How Incandescent Light Affects Your Sleep

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March 28, 2006 | 26,567 views

Some researchers believe that the incandescent light bulb may be ultimately responsible for a variety of illnesses.

Permanent Jet Lag

Organisms evolved to adjust themselves to predictable patterns of light and darkness, in a physiological cycle known as the circadian rhythm. Once artificial light effectively varied the length of a day, the average night's sleep decreased from around nine consistent hours to roughly seven, varying from one night to the next.

The irregularity prevents circadian rhythms from adjusting to a pattern, and creates a state of permanent "jet lag."

Ulcers, Heart Disease, Cancer

This could make people more susceptible to a variety of health problems, since it activates the stress response and weakens the immune system. Irregular sleep cycles can lead to stress, constipation, stomach ulcers, depression, heart disease, and even cancer.

One of the crucial building blocks that helps you optimize your health is getting the right amount of sleep every day.

As you know I am a major fan of technology and fully appreciate the enormous benefits that electricity and efficient lighting have provided. However these benefits come with a price -- the betrayal of your inner clock.  

Invariably in most people, the lights lead to less sleep and chronic insomnia, which leads to needless and potentially dangerous drugs and a large variety of health problems, including cancer.

Additionally, sitting inside an office lit with incandescent or non full-spectrum fluorescent lighting many hours during the day and night also starves your body of precious, unfiltered sunlight. Ideally you require- about an hour a day of exposure to sunlight. Unfortunately, most of us don't even come close to receiving that much.

This is such an important and central role to health that I invested many hundreds of hours in finding a practical solution for myself. After extensive investigation I was able to find one of the best full-spectrum lighting systems made.

Unfortunately, they were far too expensive for most to obtain, so I sought the Wal-Mart method and found one of the leading companies in the world that makes light bulbs to be in China. As a result of all this hard work I can now sell an alternative to sickness-inducing incandescent bulbs significantly less than I used to pay wholesale.

I just love international competition and how it is able to lower prices. So you might want to take advantage of modern technology and start moving your health in the right direction with good light. It is really the only lights I use in my home and office because I believe so strongly in them.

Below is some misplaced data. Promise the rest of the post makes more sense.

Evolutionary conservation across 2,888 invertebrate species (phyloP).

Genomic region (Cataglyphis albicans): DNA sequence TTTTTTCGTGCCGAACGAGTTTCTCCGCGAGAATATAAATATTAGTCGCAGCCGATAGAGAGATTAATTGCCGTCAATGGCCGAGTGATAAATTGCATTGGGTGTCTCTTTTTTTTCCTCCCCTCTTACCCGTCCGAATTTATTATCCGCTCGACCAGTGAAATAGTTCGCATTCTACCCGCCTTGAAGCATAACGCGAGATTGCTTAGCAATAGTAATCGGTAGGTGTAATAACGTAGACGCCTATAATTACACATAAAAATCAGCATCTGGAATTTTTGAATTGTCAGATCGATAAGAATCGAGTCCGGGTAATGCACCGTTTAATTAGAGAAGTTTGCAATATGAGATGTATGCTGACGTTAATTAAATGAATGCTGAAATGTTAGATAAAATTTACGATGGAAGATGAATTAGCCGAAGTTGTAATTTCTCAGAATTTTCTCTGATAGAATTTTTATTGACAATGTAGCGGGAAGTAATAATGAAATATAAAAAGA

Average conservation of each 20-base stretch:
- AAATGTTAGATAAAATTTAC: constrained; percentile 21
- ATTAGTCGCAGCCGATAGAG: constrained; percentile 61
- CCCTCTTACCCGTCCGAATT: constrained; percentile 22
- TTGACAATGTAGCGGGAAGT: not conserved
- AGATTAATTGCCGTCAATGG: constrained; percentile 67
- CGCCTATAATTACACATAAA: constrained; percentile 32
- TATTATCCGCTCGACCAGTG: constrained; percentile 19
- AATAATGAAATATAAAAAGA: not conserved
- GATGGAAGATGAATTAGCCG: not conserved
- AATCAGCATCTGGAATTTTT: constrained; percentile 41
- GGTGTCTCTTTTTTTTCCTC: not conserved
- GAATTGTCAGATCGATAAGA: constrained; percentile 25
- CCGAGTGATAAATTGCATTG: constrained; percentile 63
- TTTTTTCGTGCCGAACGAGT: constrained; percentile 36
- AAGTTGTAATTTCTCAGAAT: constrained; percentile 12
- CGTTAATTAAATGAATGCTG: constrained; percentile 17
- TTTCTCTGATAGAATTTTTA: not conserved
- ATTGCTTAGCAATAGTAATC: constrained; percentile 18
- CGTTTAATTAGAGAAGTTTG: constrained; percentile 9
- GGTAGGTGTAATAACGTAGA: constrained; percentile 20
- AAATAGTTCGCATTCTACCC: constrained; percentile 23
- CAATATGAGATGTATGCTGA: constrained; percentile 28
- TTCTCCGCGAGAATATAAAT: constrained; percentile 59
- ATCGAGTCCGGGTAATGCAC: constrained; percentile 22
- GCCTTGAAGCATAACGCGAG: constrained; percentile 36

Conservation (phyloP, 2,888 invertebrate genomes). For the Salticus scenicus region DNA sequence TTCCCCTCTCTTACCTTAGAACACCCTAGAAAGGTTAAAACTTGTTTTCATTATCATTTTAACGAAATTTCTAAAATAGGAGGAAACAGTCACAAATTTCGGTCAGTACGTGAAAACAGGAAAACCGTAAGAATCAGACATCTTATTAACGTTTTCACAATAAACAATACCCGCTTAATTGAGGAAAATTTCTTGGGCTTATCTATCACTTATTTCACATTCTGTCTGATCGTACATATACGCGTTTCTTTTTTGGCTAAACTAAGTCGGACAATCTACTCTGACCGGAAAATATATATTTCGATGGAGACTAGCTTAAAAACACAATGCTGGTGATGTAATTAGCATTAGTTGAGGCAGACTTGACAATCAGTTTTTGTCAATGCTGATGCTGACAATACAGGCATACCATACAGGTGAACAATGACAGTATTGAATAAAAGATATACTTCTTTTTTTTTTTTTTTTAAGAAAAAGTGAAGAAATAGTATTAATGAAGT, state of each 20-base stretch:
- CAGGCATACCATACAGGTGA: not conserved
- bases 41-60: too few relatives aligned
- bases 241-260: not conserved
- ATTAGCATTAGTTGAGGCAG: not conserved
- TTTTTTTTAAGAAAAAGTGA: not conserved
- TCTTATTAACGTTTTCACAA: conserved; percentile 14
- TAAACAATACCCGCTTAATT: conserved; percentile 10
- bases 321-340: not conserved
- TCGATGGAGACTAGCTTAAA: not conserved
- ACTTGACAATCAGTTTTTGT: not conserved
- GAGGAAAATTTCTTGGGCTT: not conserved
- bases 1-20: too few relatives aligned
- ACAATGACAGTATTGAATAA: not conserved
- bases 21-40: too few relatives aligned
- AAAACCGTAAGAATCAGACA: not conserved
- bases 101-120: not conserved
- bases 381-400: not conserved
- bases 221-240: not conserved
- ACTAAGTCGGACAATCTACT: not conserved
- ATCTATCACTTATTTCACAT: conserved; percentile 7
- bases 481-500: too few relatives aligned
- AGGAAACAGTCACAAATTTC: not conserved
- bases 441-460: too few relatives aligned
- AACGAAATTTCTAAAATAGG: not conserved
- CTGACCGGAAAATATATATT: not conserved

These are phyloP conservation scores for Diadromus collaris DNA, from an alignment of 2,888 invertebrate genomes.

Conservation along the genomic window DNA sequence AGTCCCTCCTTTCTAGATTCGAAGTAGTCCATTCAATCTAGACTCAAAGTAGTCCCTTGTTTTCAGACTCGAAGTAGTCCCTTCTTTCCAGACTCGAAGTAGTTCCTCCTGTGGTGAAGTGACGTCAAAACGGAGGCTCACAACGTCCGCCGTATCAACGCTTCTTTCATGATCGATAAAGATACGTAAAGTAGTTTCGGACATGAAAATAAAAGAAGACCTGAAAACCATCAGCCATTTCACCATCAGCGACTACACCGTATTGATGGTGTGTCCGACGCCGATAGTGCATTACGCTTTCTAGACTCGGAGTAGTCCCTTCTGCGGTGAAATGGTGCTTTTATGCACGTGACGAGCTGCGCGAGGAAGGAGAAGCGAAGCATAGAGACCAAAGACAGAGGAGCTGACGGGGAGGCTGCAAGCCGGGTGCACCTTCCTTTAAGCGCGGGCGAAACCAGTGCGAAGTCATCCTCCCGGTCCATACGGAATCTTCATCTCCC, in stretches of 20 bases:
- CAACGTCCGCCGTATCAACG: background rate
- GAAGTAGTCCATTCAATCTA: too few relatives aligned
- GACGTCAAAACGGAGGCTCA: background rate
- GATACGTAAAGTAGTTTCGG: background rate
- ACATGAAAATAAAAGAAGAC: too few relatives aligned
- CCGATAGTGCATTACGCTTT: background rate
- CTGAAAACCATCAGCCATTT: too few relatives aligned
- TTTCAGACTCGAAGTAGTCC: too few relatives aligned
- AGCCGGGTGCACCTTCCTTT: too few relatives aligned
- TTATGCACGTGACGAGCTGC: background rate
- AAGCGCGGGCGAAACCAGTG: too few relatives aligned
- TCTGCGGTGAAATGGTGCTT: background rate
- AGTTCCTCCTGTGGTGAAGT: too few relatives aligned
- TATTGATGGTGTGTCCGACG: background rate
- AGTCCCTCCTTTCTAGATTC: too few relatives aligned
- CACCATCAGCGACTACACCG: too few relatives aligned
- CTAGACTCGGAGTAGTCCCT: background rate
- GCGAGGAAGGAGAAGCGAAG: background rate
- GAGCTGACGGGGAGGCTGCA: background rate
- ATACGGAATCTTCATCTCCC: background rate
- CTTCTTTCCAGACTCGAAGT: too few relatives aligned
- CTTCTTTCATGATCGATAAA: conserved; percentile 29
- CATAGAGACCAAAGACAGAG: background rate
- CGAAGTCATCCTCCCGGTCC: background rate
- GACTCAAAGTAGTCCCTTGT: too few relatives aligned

They are in our store as the Way Healthier Full Spectrum Lighting and BP-12 Light Boxes.

There are also a number of ways to ensure you get a good night's sleep. A few tips include:

  • Avoid before-bed snacks, particularly grains and sugars. This will raise blood sugar and inhibit sleep.

  • Sleep in complete darkness or as close as possible. If there is even the tiniest bit of light in the room it can disrupt your circadian rhythm and your pineal gland's production of melatonin and serotonin.

  • Get to bed as early as possible. Our systems, particularly the adrenals, do a majority of their recharging or recovering during the hours of 11 p.m. and 1 a.m. In addition, your gallbladder dumps toxins during this same period. If you are awake, the toxins back up into the liver.

  • Keep the temperature in the bedroom no higher than 70 degrees F. Many people keep their homes, and particularly the upstairs bedrooms, too hot.

  • Avoid caffeine. A recent study showed that in some people, caffeine is not metabolized efficiently and therefore they can feel the effects long after consuming it.

  • Lose weight. Being overweight can increase the risk of sleep apnea, which will prevent a restful night's sleep.

  • Make certain you are exercising regularly. Exercising for at least 30 minutes everyday can help you fall asleep. However, don't exercise too close to bedtime or it may keep you awake. Studies show exercising in the morning is best.

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